Tuesday, April 12, 2005


I opened my eyes for the first time this morning at about the 4 1/2 mile mark of my 6 mile run. Gotta say the run wasn't my best ever--filled with pain, discomfort and more than a few negative thoughts.

But, like I say, I finally woke up!

As I ran along, now aware of my surroundings, I found it hard to take it all in.

White Rock Lake in the spring amazes me.

The surface of the water was mirror-like with only occasional ripples responding to the gentle breeze. The sun painted the sky with a red-orange glow as it slipped up from below the cover of the horizon. Hundreds of Cyprus trees showed off their new foliage.

Ducks ran around on the grass next to the water. Mother ducks with their new ducklings swam furiously out into the deeper water as I approached.

The air smelled clean and good.

The morning could not have been better or more beautiful.

Somehow though, I had managed to run for over four miles without noticing a thing except my own struggle.

As I drank in the beauty of the morning over that last mile-and-a-half, it hit me. My friends who have so little of the material stuff of this world try to teach me this same lesson all of the time.

How many times have people, literally at the end of their rope in my judgment, directed me toward the positive, the good and the hopeful? More times than I can count.

Always thanking God for waking us up. Always praising God for the smallest blessing. Talk about living with eyes wide open!

Don't get me wrong. My point is not to romanticize the poor or their ability to courageously overcome the challenges they face. Nor do I intend to imply that "the poor" should be viewed as a monolithic group or a class without variations in attitude, viewpoint or perspective.

It is just clear to me that very often pain and struggle cause people to open their eyes wide. Folks who face great difficulty often look for the best and the beautiful more often than some of the rest of us who seemingly "have it all together." [As a matter of fact, I have this theory that it is our fundamental selfishness, fueled by an addiction to the material, that drives our economic policies and priorities contributing to the impoverishment of so many of our fellow citizens. I'll save that for a future post!]

I know for me one of my biggest challenges relates to my tendency to keep my focus on myself rather than the gigantic and mysterious world outside.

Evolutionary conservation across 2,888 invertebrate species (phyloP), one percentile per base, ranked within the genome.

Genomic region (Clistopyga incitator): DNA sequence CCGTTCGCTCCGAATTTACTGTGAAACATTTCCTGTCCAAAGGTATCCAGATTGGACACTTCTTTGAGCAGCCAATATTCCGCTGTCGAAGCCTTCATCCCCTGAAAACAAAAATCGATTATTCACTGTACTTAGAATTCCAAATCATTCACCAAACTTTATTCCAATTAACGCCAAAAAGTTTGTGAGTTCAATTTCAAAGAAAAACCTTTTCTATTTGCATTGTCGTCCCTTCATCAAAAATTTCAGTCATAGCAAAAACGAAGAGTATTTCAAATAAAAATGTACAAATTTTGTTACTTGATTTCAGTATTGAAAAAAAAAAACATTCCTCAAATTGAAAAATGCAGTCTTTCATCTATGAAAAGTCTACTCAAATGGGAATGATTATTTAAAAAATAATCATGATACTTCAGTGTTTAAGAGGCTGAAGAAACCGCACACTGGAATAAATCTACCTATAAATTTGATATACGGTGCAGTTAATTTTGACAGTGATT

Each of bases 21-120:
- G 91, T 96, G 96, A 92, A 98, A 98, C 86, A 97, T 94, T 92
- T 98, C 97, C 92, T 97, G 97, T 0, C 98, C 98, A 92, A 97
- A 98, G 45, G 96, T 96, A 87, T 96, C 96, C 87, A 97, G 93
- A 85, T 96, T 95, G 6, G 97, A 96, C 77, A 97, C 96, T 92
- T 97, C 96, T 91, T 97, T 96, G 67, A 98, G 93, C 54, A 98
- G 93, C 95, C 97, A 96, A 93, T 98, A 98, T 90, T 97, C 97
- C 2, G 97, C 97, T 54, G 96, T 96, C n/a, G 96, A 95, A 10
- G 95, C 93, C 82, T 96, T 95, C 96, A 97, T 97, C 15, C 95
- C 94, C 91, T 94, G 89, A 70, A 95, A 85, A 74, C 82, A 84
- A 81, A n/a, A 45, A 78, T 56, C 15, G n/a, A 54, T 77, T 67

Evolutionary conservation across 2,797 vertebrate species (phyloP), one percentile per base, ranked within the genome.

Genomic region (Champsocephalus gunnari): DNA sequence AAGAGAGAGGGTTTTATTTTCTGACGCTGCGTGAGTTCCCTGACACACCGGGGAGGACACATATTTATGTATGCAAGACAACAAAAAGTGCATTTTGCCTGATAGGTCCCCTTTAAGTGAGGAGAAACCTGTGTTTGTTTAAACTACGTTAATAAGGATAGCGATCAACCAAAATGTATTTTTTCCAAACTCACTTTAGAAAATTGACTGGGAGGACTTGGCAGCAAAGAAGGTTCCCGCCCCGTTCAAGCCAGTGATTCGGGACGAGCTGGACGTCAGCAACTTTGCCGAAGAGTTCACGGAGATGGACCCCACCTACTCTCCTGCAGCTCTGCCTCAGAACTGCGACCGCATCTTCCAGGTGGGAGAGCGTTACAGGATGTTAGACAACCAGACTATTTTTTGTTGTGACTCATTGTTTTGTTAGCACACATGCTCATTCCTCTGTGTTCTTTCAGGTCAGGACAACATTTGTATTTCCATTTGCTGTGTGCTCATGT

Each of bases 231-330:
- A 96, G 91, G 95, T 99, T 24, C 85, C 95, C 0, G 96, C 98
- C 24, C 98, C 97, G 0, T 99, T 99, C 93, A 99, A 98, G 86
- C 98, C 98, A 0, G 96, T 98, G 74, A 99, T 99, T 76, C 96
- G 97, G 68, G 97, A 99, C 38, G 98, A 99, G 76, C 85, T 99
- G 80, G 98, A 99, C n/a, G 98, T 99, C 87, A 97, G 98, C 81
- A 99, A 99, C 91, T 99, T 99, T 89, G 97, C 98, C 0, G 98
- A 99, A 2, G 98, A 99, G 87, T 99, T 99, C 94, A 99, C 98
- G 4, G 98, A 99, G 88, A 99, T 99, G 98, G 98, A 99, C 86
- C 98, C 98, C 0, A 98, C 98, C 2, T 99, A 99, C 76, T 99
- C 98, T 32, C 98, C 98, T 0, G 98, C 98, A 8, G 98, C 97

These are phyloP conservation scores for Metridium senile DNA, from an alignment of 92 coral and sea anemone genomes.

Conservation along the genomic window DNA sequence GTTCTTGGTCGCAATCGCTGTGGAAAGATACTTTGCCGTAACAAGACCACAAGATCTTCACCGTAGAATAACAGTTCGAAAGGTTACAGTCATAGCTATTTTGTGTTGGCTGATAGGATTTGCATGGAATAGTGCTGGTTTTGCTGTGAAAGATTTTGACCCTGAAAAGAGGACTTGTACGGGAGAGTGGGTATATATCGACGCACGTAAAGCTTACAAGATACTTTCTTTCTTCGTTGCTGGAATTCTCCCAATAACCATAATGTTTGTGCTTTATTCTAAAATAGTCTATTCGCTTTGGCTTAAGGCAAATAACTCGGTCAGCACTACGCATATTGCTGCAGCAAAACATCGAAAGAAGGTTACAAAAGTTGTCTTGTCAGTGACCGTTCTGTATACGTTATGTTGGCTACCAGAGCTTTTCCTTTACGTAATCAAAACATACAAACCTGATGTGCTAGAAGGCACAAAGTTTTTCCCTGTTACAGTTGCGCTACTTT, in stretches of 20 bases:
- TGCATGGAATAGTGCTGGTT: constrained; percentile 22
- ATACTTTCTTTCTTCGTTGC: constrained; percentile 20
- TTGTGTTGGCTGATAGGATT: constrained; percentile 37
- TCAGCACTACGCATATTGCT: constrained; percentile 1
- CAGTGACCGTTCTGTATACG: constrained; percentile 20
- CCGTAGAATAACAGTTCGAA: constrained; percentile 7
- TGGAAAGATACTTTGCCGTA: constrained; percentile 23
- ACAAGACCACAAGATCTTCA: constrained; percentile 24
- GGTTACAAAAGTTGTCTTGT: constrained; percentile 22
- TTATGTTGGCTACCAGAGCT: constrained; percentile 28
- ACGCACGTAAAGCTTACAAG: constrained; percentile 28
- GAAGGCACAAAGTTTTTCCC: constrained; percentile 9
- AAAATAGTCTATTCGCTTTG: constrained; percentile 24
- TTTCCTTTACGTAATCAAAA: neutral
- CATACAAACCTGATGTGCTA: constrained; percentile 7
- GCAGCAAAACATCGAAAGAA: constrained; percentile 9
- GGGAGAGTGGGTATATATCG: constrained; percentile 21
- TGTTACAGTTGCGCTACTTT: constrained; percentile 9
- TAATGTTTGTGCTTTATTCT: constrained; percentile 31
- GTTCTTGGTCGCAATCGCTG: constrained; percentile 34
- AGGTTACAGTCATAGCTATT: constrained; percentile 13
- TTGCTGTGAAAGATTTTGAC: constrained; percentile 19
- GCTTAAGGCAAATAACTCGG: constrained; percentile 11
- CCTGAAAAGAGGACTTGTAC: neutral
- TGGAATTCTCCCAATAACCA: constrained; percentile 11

So, for a few minutes this morning, as I loped along on the trail beside the lake, I realized the amazing beauty of life clearly visible, even through my own pain.


David U said...

Thanks for that very inspiring post, Larry! And full of truth also.

Go Ahead On, Brother!

Jeremy Gregg said...

Speaking of "economic policies and priorities contributing to the impoverishment of so many of our fellow citizens" . . . looks like the estate tax is once again on the verge of death. If this happens, I cannot imagine how the disparity will widen between the rich and the poor who have no assets to pass on.

Tim Perkins said...

Your beautiful sentiments inspired by the pre-dawn beauty of White Rock pushes me to relate a story: When I was young (a long time ago), I would get up at 4:15 and run a lap around the lake before work. Seems like it was 9.2 miles or so.

Anyway, one foggy morning, I saw a human silhouette up ahead near the jogging trail. Now, there are occasional runners one will see at that time of morning, but this form wasn't running.

I swallowed hard and kept approaching. When I got close enough to render an observation, sheer amazement hit me. The "form" was a guy dressed in a tux, leaning on a cane, wearing a monacle, and sporting a top hat.

I believe it was Mr. Peanut, the guy on the Planters Peanuts label. I didn't know he made personal appearances!

I spent the rest of the run wondering, "Did I really see what I just saw?" And what set of circumstances would deposit a fellow in a tux, top hat, and cane at White Rock at 4:45 AM?

Woke me up, too.